Cameroon's main opposition party is calling for a return to a federal system following increasing tensions in the country's Anglophone areas. The Southwest and Northwest provinces, Cameroon's only English-speaking regions, have been rocked by anti-government protests and strikes for months.
Lawyers, teachers and students have been striking since October 2016 against perceived marginalisation and the use of French in courts and schools in the provinces.
Amid the ongoing unrest, some groups have taken to the streets demanding a return to a federal state system, the breakaway of the Northwest and Southwest provinces and the restoration of Southern Cameroons, the Republic of Ambazonia, a British mandate during colonisation.
The Social Democratic Front (SDF) is now joining the request for a federal state.
The party believes federalism would have prevented the crisis in the two English-speaking regions, SDF's strongholds, according to Africa News website.
The party also urged the government to release people arrested during protests and reinstate internet service in English areas, where connectivity was blocked in January.
The UN also called on the Cameroonian government to lift the ban, which is forcing people to travel to French-speaking regions where they can use internet.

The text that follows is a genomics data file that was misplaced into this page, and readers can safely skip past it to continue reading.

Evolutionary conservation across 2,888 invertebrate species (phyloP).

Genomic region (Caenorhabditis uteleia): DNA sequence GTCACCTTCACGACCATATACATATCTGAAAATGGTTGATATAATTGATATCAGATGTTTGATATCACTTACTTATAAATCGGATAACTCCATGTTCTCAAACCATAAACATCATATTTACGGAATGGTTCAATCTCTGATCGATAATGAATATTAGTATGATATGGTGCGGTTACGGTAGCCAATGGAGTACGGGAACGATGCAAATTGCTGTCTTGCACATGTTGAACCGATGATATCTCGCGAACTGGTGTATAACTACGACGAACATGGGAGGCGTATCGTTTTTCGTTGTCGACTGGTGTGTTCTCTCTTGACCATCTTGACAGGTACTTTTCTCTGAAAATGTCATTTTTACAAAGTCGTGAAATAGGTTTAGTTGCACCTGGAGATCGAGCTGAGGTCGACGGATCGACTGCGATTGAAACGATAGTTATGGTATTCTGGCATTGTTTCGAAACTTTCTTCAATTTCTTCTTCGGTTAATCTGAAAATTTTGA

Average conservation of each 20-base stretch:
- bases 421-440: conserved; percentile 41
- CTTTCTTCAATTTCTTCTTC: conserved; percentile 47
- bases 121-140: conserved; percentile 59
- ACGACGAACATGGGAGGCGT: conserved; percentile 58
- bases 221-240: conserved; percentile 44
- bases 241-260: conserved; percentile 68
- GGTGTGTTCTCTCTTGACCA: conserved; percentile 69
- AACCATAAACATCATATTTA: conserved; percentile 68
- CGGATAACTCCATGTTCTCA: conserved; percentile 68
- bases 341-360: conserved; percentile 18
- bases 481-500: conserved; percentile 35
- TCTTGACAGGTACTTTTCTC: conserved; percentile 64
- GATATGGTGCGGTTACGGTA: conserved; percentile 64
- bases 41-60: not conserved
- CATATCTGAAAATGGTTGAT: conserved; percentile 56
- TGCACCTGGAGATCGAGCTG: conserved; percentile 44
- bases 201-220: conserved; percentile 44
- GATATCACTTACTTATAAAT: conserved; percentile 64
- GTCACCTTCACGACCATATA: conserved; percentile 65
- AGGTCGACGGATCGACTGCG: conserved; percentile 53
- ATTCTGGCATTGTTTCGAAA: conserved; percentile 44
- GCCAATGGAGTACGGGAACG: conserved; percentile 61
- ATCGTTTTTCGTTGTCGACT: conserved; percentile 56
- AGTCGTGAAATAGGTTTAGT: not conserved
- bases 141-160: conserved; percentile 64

The Cameroonian government is facing condemnation for the way it is handling protests, amid fears at least six people have been killed during rallies. Dozens have been arrested, with rights groups calling on authorities to investigate the fatalities.
The leadership, which denied allegations of excessive force by the military and police to quell protests, initially engaged with the organisers of the strikes. However, it has rejected calls for a referendum on a possible return to a federal system.
Some analysts have claimed authorities are failing to address people's long-standing grievances, which go beyond the use of French in courts and schools. The internet shutdown has now intensified resentment, with claims that the measure is now affecting local businesses.